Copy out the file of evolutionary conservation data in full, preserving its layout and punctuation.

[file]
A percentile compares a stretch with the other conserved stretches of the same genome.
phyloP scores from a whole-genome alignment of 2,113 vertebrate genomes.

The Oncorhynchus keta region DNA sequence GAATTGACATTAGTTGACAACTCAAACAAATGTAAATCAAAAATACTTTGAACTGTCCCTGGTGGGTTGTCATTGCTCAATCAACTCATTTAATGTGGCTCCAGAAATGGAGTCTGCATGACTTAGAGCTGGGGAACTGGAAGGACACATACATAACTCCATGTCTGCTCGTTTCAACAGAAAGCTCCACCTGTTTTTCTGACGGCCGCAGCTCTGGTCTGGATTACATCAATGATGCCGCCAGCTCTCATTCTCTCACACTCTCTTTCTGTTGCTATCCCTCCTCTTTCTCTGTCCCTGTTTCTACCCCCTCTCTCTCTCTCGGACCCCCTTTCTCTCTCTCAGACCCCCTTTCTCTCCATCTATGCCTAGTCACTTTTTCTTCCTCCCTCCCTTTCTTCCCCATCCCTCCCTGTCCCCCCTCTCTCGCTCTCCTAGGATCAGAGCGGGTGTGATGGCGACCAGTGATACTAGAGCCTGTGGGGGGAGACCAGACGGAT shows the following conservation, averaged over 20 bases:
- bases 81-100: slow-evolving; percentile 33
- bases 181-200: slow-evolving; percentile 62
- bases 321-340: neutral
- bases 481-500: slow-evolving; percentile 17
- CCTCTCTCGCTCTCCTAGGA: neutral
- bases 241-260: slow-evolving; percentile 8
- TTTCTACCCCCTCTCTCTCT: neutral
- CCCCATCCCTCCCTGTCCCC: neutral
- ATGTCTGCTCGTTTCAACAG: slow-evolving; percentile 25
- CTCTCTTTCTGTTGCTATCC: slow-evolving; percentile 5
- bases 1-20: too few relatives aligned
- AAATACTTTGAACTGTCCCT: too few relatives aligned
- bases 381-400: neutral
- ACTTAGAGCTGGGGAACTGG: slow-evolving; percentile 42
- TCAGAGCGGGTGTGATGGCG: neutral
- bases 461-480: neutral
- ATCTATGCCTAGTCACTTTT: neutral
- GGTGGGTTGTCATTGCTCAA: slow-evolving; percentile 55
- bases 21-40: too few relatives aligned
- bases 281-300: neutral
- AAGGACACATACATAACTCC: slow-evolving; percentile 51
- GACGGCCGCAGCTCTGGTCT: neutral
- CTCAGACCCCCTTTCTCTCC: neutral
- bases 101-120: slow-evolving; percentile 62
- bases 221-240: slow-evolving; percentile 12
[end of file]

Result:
A percentile compares a stretch with the other conserved stretches of the same genome.
phyloP scores from a whole-genome alignment of 2,113 vertebrate genomes.

The Oncorhynchus keta region DNA sequence GAATTGACATTAGTTGACAACTCAAACAAATGTAAATCAAAAATACTTTGAACTGTCCCTGGTGGGTTGTCATTGCTCAATCAACTCATTTAATGTGGCTCCAGAAATGGAGTCTGCATGACTTAGAGCTGGGGAACTGGAAGGACACATACATAACTCCATGTCTGCTCGTTTCAACAGAAAGCTCCACCTGTTTTTCTGACGGCCGCAGCTCTGGTCTGGATTACATCAATGATGCCGCCAGCTCTCATTCTCTCACACTCTCTTTCTGTTGCTATCCCTCCTCTTTCTCTGTCCCTGTTTCTACCCCCTCTCTCTCTCTCGGACCCCCTTTCTCTCTCTCAGACCCCCTTTCTCTCCATCTATGCCTAGTCACTTTTTCTTCCTCCCTCCCTTTCTTCCCCATCCCTCCCTGTCCCCCCTCTCTCGCTCTCCTAGGATCAGAGCGGGTGTGATGGCGACCAGTGATACTAGAGCCTGTGGGGGGAGACCAGACGGAT shows the following conservation, averaged over 20 bases:
- bases 81-100: slow-evolving; percentile 33
- bases 181-200: slow-evolving; percentile 62
- bases 321-340: neutral
- bases 481-500: slow-evolving; percentile 17
- CCTCTCTCGCTCTCCTAGGA: neutral
- bases 241-260: slow-evolving; percentile 8
- TTTCTACCCCCTCTCTCTCT: neutral
- CCCCATCCCTCCCTGTCCCC: neutral
- ATGTCTGCTCGTTTCAACAG: slow-evolving; percentile 25
- CTCTCTTTCTGTTGCTATCC: slow-evolving; percentile 5
- bases 1-20: too few relatives aligned
- AAATACTTTGAACTGTCCCT: too few relatives aligned
- bases 381-400: neutral
- ACTTAGAGCTGGGGAACTGG: slow-evolving; percentile 42
- TCAGAGCGGGTGTGATGGCG: neutral
- bases 461-480: neutral
- ATCTATGCCTAGTCACTTTT: neutral
- GGTGGGTTGTCATTGCTCAA: slow-evolving; percentile 55
- bases 21-40: too few relatives aligned
- bases 281-300: neutral
- AAGGACACATACATAACTCC: slow-evolving; percentile 51
- GACGGCCGCAGCTCTGGTCT: neutral
- CTCAGACCCCCTTTCTCTCC: neutral
- bases 101-120: slow-evolving; percentile 62
- bases 221-240: slow-evolving; percentile 12